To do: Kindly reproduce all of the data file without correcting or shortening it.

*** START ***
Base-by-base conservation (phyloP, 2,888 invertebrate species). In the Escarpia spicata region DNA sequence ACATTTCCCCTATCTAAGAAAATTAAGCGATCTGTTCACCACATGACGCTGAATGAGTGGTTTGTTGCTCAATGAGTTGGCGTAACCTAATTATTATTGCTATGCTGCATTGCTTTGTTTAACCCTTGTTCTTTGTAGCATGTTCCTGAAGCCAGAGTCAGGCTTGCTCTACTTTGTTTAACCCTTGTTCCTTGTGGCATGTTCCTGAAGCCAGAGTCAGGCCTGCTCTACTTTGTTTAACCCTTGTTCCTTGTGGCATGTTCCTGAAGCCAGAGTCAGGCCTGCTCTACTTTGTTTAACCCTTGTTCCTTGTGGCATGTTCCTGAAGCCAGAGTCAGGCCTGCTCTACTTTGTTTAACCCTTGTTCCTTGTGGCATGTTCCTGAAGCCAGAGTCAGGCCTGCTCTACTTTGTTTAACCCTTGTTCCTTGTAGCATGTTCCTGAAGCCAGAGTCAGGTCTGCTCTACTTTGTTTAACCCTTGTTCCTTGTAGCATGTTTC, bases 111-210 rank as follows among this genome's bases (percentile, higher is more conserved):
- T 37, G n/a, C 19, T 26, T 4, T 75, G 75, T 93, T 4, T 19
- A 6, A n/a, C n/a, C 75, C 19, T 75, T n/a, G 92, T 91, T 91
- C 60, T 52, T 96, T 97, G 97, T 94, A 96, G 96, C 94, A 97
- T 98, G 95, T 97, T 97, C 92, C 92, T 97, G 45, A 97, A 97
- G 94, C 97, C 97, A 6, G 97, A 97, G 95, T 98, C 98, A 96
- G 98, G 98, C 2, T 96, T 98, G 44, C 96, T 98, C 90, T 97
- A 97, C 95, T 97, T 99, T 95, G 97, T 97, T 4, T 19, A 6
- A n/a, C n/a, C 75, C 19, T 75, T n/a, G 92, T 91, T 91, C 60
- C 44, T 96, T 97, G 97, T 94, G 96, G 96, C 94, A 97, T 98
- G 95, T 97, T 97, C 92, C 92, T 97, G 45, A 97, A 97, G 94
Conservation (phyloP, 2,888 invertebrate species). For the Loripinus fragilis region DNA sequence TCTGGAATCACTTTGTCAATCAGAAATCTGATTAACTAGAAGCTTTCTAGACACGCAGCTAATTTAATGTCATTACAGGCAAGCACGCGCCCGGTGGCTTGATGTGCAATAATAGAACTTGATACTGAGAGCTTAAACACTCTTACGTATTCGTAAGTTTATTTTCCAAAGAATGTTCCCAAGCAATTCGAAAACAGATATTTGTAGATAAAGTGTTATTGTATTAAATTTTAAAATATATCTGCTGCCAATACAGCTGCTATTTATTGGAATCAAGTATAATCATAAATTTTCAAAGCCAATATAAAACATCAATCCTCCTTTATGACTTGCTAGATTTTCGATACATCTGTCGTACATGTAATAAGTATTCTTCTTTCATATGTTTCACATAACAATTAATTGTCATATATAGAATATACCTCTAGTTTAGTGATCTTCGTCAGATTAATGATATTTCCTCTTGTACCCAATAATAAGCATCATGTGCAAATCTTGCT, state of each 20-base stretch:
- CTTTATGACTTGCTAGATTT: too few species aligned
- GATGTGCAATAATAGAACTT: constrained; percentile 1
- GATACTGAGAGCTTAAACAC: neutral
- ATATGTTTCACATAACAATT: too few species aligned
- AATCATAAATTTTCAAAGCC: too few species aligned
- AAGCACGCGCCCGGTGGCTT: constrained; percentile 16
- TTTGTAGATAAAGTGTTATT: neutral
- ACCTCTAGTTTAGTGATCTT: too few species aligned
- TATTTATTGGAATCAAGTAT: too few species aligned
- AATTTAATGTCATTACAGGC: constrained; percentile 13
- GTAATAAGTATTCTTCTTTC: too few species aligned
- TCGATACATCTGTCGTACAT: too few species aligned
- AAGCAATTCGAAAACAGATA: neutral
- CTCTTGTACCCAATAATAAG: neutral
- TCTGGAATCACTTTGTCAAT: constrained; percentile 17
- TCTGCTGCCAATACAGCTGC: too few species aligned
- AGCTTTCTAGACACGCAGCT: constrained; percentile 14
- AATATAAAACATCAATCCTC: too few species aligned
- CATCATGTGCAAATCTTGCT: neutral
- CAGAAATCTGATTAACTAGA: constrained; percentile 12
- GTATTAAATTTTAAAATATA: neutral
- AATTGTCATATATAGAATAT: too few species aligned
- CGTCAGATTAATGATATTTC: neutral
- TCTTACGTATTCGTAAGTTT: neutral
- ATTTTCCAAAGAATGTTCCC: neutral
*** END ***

Base-by-base conservation (phyloP, 2,888 invertebrate species). In the Escarpia spicata region DNA sequence ACATTTCCCCTATCTAAGAAAATTAAGCGATCTGTTCACCACATGACGCTGAATGAGTGGTTTGTTGCTCAATGAGTTGGCGTAACCTAATTATTATTGCTATGCTGCATTGCTTTGTTTAACCCTTGTTCTTTGTAGCATGTTCCTGAAGCCAGAGTCAGGCTTGCTCTACTTTGTTTAACCCTTGTTCCTTGTGGCATGTTCCTGAAGCCAGAGTCAGGCCTGCTCTACTTTGTTTAACCCTTGTTCCTTGTGGCATGTTCCTGAAGCCAGAGTCAGGCCTGCTCTACTTTGTTTAACCCTTGTTCCTTGTGGCATGTTCCTGAAGCCAGAGTCAGGCCTGCTCTACTTTGTTTAACCCTTGTTCCTTGTGGCATGTTCCTGAAGCCAGAGTCAGGCCTGCTCTACTTTGTTTAACCCTTGTTCCTTGTAGCATGTTCCTGAAGCCAGAGTCAGGTCTGCTCTACTTTGTTTAACCCTTGTTCCTTGTAGCATGTTTC, bases 111-210 rank as follows among this genome's bases (percentile, higher is more conserved):
- T 37, G n/a, C 19, T 26, T 4, T 75, G 75, T 93, T 4, T 19
- A 6, A n/a, C n/a, C 75, C 19, T 75, T n/a, G 92, T 91, T 91
- C 60, T 52, T 96, T 97, G 97, T 94, A 96, G 96, C 94, A 97
- T 98, G 95, T 97, T 97, C 92, C 92, T 97, G 45, A 97, A 97
- G 94, C 97, C 97, A 6, G 97, A 97, G 95, T 98, C 98, A 96
- G 98, G 98, C 2, T 96, T 98, G 44, C 96, T 98, C 90, T 97
- A 97, C 95, T 97, T 99, T 95, G 97, T 97, T 4, T 19, A 6
- A n/a, C n/a, C 75, C 19, T 75, T n/a, G 92, T 91, T 91, C 60
- C 44, T 96, T 97, G 97, T 94, G 96, G 96, C 94, A 97, T 98
- G 95, T 97, T 97, C 92, C 92, T 97, G 45, A 97, A 97, G 94
Conservation (phyloP, 2,888 invertebrate species). For the Loripinus fragilis region DNA sequence TCTGGAATCACTTTGTCAATCAGAAATCTGATTAACTAGAAGCTTTCTAGACACGCAGCTAATTTAATGTCATTACAGGCAAGCACGCGCCCGGTGGCTTGATGTGCAATAATAGAACTTGATACTGAGAGCTTAAACACTCTTACGTATTCGTAAGTTTATTTTCCAAAGAATGTTCCCAAGCAATTCGAAAACAGATATTTGTAGATAAAGTGTTATTGTATTAAATTTTAAAATATATCTGCTGCCAATACAGCTGCTATTTATTGGAATCAAGTATAATCATAAATTTTCAAAGCCAATATAAAACATCAATCCTCCTTTATGACTTGCTAGATTTTCGATACATCTGTCGTACATGTAATAAGTATTCTTCTTTCATATGTTTCACATAACAATTAATTGTCATATATAGAATATACCTCTAGTTTAGTGATCTTCGTCAGATTAATGATATTTCCTCTTGTACCCAATAATAAGCATCATGTGCAAATCTTGCT, state of each 20-base stretch:
- CTTTATGACTTGCTAGATTT: too few species aligned
- GATGTGCAATAATAGAACTT: constrained; percentile 1
- GATACTGAGAGCTTAAACAC: neutral
- ATATGTTTCACATAACAATT: too few species aligned
- AATCATAAATTTTCAAAGCC: too few species aligned
- AAGCACGCGCCCGGTGGCTT: constrained; percentile 16
- TTTGTAGATAAAGTGTTATT: neutral
- ACCTCTAGTTTAGTGATCTT: too few species aligned
- TATTTATTGGAATCAAGTAT: too few species aligned
- AATTTAATGTCATTACAGGC: constrained; percentile 13
- GTAATAAGTATTCTTCTTTC: too few species aligned
- TCGATACATCTGTCGTACAT: too few species aligned
- AAGCAATTCGAAAACAGATA: neutral
- CTCTTGTACCCAATAATAAG: neutral
- TCTGGAATCACTTTGTCAAT: constrained; percentile 17
- TCTGCTGCCAATACAGCTGC: too few species aligned
- AGCTTTCTAGACACGCAGCT: constrained; percentile 14
- AATATAAAACATCAATCCTC: too few species aligned
- CATCATGTGCAAATCTTGCT: neutral
- CAGAAATCTGATTAACTAGA: constrained; percentile 12
- GTATTAAATTTTAAAATATA: neutral
- AATTGTCATATATAGAATAT: too few species aligned
- CGTCAGATTAATGATATTTC: neutral
- TCTTACGTATTCGTAAGTTT: neutral
- ATTTTCCAAAGAATGTTCCC: neutral